I find the question interesting from my years working on compilers... many multicore designs were touted as being fast when developers could rely on the toolchain to "do the hard work", and I found it amusing that we compiler authors didn't know how to solve the parallelization problems better than anyone else.
I'm not sure if you have seen this before or not. Here is Brendan Eich's thoughts on concurrency in JS. The comments go into more details, but he seemed to be leaning towards building a message passing system into JS3.
But JS is fast enough really - or are we talking JS + SVG + Animation?
Why fiddle with something that works OK? Where are these real world applications where the JS engine is the bottleneck?
Lets focus on the SVG animation/timeline code. That is the new web - HTML is old skool. Silverlight + C# + millions of developers and students and high school kids programming C# and silverlight IDE = death of open standards.
There is a Flash movie on every page of the internet at the moment - why aren't we doing anything about this?
Robert O'Callahan
Matt: I've read that, yes.
Peter: I think Tamarin needs work to cope better with untyped Javascript that you find on the Web, and it's premature to conclude that large speedups cannot be obtained. But anyway, that is a bit off topic...
Your question about parallelizing within pages vs across pages is interesting, and I'm planning to write about that on my blog. I think that basically people can only pay attention to one page at a time, so parallelizing across pages is not very interesting.
I snickered when people put their faith in compilers to fix Itanium's performance problems, and I don't intend to commit the same mistake myself. But I think there are improvements in programming languages that could really help without requiring extraordinary effort in the compiler.
Robert O'Callahan
monk.e.boy: JS is not fast enough, people are complaining about it already. And there are applications that are not being built because JS is not fast enough to run them. And we are talking about moving to a world where each core is significantly slower than today's desktop/laptop CPUs, so if we're not careful things will actually get *worse*. Benchmarked JS on an iPhone lately? Read Ras' slides.
"why aren't we doing anything about this?" We are. We're working hard on SVG, cairo, browser-based video and related issues.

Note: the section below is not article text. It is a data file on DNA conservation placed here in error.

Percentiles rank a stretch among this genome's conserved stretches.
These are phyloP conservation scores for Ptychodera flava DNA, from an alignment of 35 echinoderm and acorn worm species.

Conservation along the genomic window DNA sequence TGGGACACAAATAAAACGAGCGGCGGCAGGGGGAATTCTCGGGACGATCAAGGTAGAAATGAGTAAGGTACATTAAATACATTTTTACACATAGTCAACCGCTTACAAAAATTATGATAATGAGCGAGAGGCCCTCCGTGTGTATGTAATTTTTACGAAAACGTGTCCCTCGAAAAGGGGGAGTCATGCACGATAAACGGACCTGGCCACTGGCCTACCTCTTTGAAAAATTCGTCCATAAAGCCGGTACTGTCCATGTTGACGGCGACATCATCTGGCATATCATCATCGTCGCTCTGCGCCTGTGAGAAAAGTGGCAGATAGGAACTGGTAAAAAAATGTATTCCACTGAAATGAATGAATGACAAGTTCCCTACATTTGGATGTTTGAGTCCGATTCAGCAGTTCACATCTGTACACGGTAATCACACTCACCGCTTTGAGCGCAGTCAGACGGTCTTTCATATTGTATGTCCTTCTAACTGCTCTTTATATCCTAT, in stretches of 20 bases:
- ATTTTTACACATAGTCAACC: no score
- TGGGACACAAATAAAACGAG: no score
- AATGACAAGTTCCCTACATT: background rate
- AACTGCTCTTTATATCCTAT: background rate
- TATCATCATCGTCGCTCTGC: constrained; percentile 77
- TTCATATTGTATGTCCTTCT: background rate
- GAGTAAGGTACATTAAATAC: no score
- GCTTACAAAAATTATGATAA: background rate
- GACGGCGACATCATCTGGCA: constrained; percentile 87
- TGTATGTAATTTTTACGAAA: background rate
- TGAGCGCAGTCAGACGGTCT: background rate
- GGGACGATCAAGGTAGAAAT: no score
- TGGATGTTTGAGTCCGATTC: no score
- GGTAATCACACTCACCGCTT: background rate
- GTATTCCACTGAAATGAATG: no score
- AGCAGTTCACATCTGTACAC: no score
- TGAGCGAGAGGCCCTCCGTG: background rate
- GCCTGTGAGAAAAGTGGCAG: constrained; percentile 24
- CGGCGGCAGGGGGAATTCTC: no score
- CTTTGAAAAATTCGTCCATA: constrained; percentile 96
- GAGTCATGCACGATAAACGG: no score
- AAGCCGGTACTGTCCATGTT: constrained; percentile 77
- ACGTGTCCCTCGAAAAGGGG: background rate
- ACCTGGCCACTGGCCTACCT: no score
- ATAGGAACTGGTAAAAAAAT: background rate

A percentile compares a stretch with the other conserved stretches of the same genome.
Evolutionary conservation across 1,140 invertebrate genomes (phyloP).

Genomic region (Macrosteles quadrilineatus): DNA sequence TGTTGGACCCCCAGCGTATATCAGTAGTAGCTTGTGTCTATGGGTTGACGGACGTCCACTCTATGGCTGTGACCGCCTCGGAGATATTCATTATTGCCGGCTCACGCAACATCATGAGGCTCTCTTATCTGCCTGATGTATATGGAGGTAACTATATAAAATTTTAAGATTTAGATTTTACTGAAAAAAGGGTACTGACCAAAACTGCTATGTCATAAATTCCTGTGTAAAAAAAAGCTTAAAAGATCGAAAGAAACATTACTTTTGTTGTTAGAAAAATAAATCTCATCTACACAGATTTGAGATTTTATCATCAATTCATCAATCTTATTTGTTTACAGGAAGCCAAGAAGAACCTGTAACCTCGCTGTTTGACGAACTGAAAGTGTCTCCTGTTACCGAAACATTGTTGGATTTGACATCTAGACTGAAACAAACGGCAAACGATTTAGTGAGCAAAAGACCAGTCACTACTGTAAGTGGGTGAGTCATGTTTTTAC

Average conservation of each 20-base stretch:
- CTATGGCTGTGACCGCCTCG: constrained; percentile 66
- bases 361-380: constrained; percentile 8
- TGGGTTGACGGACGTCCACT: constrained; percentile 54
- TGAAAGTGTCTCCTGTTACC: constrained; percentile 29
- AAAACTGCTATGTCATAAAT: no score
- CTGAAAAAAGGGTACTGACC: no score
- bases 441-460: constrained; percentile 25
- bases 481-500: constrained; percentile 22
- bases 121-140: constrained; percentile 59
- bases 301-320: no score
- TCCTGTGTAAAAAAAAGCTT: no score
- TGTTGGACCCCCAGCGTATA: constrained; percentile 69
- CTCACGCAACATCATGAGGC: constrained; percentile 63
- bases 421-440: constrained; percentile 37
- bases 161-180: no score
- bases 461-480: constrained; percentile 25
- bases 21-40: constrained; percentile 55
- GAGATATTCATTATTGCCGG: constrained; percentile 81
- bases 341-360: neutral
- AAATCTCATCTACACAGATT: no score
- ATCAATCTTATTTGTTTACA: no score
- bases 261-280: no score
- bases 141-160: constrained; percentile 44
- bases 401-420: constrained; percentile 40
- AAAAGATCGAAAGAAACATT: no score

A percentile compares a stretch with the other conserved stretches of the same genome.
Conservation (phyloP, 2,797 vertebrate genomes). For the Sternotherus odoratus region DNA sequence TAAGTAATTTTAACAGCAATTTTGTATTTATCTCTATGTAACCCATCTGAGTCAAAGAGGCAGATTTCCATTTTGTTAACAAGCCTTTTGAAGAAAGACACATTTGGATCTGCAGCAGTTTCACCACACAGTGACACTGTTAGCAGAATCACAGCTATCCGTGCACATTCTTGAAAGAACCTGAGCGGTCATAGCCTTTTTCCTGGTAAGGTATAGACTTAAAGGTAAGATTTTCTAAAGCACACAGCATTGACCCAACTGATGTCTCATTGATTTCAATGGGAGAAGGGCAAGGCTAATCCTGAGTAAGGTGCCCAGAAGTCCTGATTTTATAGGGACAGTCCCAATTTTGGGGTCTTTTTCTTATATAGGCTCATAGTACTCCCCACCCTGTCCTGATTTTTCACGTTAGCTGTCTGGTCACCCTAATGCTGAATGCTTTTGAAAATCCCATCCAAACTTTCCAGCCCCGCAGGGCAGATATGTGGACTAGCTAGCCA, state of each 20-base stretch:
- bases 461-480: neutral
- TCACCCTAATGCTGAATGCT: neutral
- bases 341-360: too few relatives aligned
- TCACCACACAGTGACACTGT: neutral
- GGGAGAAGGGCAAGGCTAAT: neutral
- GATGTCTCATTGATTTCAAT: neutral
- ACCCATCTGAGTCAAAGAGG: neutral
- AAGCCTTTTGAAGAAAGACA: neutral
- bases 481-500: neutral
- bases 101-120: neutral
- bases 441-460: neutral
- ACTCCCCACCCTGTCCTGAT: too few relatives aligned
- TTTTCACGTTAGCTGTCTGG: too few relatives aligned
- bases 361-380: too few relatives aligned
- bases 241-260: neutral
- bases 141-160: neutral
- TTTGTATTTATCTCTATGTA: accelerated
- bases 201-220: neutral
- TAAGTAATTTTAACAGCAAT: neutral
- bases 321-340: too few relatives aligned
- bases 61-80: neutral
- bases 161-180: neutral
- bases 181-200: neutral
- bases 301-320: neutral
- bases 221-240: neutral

Silverlight is a concern, definitely, but there's no need to panic just yet. It will be long time before Silverlight gets enough client penetration for people to rely on it. Lots of people are learning C#, but lots are also learning Java and Javascript, and dynamic languages (like JS, not C#) are rising in popularity.
Rest assured, no-one out-paranoids me!
Sjoerd Visscher
What about simply assigning one processor for each tab, and one for the UI. Even with 2 processors it would be great if the UI would get its own processor, so a number crunching page wouldn't lock the UI.
"I think that basically people can only pay attention to one page at a time, so parallelizing across pages is not very interesting."
Roc, I dare to disagree, since some apps eat all CPU time even when in the background. That's exactly the user case the separately processed threads would benefit from at most.
The Linux RCU-style locking scheme applied to desktop could be interesting (like they apparantly do in http://osnews.com/comment.php?news_id=18589)
Markus S.
> I think that basically people can only pay attention to one page at a time, so parallelizing across pages is not very interesting.
I do think it is interesting. Most of the pages I visit will load in a background tab, due to the fact that I mostly middle-click on links. Thus, it happens to me several times a day that the active tab freezes because some page in the background does some heavy JavaScript computation.
Were tabs rendered concurrently, I could still interact with the active tab (i.e. scroll, click links) without having to wait for pages I can't even see yet.
On another note: If Erlang can create extremely lightweight "threads" efficiently - why can't be something written with C++ that is able to do the same? (assuming these threads were without shared state, side-effects, etc.)
Robert O'Callahan
Diego: that snapshot idea is a good one, it's not the same as RCU however. I had been thinking about lightweight snapshots as one of the things that would be needed to parallelize browsers.
Sjoerd: just saying "we'll assign one thread to this, and one thread to that" does not solve any of the hard problems. The hard problems are about how the interactions between concurrently executing threads are managed.
funTomas, Markus: if a background application is consuming tons of CPU time and interfering with my use of a foreground application, then I consider that a bug in the background application.
It's really a bug in Firefox that the load and layout of a large background page can block interaction with the foreground page. And it's a bug that can be fixed without requiring multiple cores or even multiple threads.
Markus: the problem is much much bigger than "creating lightweight threads efficiently". It's frustrating that so many people seem to think that Erlang has solved all the problems of concurrency and parallelism. It most certainly has not --- do you think all the researchers working in this area are just stupid? I guess I'll have to write a whole blog entry just to debunk this myth.
Markus S.
> And it's a bug that can be fixed without requiring multiple cores or even multiple threads.